Several prospective Republican presidential candidates have gathered in Las Vegas for the opening round of what has been dubbed “the Sheldon Primary,” an event emblematic of how warped the system for financing presidential elections has become.
The Sheldon Primary is named for Sheldon Adelson, the wealthy casino owner who, with his wife, poured more than $92 million into the 2012 elections. Despite all that money, Adelson made some bad bets in the last election, first on former House speaker Newt Gingrich to win the Republican nomination and then on Mitt Romney to defeat President Obama in the general election.
He is now looking toward 2016 with a fresh eye, determined, according to The Post’s Matea Gold and Philip Rucker, to find a non-extremist candidate who can actually win the presidency. Those who are looking at running would be happy to have that kind of financial support. Some of them have come to Las Vegas on Friday for a meeting of the Republican Jewish Coalition, but also to meet privately with Adelson.
Adelson has become a symbol of the new system of financing presidential elections. He and others play under legal rules. But this new financing structure has had a corrosive effect on public confidence in government and politicians. It is why so many Americans feel shut out of the process.
Many people have had a role in bringing the system to this point — the courts, special interests, incredibly wealthy individuals with their own agendas and candidates seeking to gain political advantage in the fierce competition that is presidential politics.
A series of court decisions, the most prominent being the Supreme Court’s 2010 ruling in Citizens United v. Federal Election Commission, has hastened the rise of super PACs. These political action committees are the new behemoths in political campaigns. They are allowed to take unlimited contributions from corporations, unions and individuals. They can openly advocate for individual candidates, and candidates can help raise money for them. But they are supposed to operate independent of those candidates.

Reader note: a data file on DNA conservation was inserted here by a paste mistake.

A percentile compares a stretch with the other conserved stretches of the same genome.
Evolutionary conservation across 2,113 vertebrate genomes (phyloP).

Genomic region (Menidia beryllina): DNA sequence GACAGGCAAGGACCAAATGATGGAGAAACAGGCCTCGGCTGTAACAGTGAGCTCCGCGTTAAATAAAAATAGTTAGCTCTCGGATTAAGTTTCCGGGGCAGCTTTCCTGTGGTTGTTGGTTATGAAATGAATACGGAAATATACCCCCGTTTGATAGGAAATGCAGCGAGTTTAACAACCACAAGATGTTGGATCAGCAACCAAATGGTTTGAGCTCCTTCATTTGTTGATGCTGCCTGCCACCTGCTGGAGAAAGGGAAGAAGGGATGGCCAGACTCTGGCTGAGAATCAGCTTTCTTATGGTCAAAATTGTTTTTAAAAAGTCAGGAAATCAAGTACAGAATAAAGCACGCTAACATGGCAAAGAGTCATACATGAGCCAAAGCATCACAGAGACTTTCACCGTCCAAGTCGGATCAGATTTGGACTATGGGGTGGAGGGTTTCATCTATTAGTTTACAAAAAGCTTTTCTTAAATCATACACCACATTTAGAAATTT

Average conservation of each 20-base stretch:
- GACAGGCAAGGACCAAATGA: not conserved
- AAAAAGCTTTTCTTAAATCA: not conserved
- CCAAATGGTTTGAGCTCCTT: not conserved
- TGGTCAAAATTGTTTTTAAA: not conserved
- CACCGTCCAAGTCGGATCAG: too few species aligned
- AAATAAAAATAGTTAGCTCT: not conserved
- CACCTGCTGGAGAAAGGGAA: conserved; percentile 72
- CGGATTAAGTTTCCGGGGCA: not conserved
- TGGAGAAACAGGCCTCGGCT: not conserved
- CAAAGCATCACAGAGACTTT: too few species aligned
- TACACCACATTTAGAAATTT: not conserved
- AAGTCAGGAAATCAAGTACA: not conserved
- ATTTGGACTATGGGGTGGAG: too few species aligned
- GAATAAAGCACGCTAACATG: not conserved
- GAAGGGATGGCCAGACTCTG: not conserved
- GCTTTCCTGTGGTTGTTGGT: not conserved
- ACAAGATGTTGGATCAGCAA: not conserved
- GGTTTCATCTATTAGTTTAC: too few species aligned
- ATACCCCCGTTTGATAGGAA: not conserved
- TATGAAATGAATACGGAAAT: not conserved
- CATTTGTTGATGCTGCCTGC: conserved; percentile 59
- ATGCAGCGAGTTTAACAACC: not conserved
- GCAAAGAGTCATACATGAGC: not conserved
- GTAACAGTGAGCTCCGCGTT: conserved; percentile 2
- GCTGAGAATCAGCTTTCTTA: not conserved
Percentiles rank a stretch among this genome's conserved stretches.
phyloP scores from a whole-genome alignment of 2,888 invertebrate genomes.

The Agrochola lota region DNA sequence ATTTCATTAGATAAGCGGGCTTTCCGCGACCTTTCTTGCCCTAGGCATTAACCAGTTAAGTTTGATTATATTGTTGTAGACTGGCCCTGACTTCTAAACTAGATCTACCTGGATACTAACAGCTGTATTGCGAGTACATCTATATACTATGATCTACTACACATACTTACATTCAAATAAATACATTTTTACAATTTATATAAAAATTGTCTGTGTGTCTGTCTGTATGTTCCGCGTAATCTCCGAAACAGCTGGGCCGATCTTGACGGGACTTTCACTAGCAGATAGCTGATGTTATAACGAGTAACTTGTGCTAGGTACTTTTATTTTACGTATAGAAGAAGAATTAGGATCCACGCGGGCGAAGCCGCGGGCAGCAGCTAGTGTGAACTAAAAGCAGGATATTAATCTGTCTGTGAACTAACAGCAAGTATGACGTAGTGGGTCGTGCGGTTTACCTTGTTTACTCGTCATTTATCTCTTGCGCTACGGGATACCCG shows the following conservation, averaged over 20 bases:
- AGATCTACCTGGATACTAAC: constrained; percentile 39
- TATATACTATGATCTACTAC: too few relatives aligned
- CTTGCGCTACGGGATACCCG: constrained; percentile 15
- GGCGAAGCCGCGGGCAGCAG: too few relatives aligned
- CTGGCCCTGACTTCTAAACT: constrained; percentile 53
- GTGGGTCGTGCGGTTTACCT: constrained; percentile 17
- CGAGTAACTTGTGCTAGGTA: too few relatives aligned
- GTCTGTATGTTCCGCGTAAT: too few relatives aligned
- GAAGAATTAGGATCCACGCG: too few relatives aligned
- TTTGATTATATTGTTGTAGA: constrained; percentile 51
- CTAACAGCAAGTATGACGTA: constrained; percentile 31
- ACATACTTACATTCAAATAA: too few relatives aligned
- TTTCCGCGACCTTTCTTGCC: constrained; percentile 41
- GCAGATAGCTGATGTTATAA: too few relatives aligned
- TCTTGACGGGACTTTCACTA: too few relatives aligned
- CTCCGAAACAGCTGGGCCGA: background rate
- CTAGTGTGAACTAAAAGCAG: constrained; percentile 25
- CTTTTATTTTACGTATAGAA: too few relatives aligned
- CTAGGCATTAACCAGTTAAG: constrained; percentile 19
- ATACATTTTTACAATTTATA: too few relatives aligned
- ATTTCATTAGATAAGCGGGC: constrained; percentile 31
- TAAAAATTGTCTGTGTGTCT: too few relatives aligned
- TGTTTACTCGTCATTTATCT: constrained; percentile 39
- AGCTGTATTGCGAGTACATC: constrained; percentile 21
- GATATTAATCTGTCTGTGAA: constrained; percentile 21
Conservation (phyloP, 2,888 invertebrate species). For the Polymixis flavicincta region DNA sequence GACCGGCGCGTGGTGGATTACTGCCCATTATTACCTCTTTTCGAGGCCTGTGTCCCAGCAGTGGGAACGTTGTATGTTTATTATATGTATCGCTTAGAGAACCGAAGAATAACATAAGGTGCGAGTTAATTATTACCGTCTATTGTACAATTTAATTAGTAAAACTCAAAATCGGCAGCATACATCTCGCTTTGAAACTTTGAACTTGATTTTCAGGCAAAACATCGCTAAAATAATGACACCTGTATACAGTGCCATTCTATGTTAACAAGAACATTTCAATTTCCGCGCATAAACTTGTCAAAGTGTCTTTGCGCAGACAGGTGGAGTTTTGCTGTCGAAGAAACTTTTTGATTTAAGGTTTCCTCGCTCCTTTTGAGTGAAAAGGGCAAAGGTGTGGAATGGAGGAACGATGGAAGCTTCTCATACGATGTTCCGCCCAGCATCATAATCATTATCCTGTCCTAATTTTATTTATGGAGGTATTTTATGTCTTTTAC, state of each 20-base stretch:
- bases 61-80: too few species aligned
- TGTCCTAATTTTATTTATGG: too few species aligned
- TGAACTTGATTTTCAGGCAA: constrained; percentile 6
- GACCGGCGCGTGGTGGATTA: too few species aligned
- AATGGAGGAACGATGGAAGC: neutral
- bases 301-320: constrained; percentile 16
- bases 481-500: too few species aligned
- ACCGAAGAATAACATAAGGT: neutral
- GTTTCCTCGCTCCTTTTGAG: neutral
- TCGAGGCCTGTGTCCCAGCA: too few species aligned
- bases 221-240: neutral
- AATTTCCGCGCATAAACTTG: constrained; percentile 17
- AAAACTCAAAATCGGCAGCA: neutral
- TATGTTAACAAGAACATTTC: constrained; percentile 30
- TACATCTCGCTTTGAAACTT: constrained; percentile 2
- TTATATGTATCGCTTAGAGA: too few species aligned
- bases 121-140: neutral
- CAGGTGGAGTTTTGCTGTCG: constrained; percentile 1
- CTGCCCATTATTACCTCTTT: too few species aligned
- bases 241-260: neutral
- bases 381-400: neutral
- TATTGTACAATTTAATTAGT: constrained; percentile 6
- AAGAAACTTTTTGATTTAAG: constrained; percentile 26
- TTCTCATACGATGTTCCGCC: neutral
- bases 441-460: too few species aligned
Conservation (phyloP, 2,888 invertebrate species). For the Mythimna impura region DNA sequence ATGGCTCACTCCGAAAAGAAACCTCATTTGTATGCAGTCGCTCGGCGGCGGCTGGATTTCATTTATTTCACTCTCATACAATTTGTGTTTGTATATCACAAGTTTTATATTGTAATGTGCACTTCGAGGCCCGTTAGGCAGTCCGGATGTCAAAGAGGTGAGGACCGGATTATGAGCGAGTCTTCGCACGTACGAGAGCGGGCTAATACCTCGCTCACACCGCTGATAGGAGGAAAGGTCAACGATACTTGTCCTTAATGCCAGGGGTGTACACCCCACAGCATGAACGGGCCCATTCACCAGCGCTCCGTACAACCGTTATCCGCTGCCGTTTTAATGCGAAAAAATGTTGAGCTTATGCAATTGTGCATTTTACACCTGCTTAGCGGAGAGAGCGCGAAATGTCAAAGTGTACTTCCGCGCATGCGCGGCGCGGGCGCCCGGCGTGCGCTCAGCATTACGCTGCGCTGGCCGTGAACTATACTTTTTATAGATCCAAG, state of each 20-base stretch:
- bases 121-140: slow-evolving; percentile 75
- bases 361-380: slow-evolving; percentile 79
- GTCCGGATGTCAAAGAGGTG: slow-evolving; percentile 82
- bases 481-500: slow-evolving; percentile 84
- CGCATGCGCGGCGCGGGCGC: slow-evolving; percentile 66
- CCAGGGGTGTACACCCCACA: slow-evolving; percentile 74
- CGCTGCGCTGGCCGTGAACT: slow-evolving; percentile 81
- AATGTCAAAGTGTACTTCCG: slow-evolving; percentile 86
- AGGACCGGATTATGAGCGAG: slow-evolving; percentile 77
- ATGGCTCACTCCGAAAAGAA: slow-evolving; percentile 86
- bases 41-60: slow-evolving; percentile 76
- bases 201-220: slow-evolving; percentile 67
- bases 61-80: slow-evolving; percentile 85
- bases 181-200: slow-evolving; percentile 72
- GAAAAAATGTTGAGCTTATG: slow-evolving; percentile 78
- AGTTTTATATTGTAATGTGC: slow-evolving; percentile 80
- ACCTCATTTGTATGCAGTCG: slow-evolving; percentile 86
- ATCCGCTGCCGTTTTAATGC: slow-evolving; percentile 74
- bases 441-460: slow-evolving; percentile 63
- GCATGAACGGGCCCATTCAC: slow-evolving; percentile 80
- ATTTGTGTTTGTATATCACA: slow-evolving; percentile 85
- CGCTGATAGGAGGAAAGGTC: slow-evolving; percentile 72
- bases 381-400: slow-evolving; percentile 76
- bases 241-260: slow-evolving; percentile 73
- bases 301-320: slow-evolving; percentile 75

Court decisions also helped usher in a new era of shadowy financing of political activity by so-called “social welfare” groups. Like super PACs, these groups also take huge individual donations — $10 million, $20 million, $30 million — but they are not required to disclose their contributions. They can engage in political activity within limits, but those limits have done little to slow their growth.
Meanwhile, the system of public financing for presidential candidates that came into being after the Watergate scandal and that once was universally accepted and respected by those seeking the presidency has been systematically shredded over the course of the last four presidential campaigns.
In 2000, George W. Bush opted out of public financing in his nomination campaign because money was flowing so freely into his campaign war chest and he was worried about rival Steve Forbes’s ability to fund his own campaign out of his private fortune. John F. Kerry and Howard Dean followed suit four years later in their nomination battle. That effectively destroyed the use of public money in pursuit of the nomination.
Then in 2008, Obama took it a step further. Fueled by nearly half a billion dollars in online donations alone, candidate Obama decided to forgo public financing in the general election after suggesting that he would stay within the system if his Republican rival did, too. His opponent, Sen. John McCain, was one of the most ardent advocates of campaign finance reform who was left to chastise Obama for turning his back on a general election public financing structure designed to level the playing field. Having seen what happened in 2008, Romney in 2012 followed Obama out the door of public financing.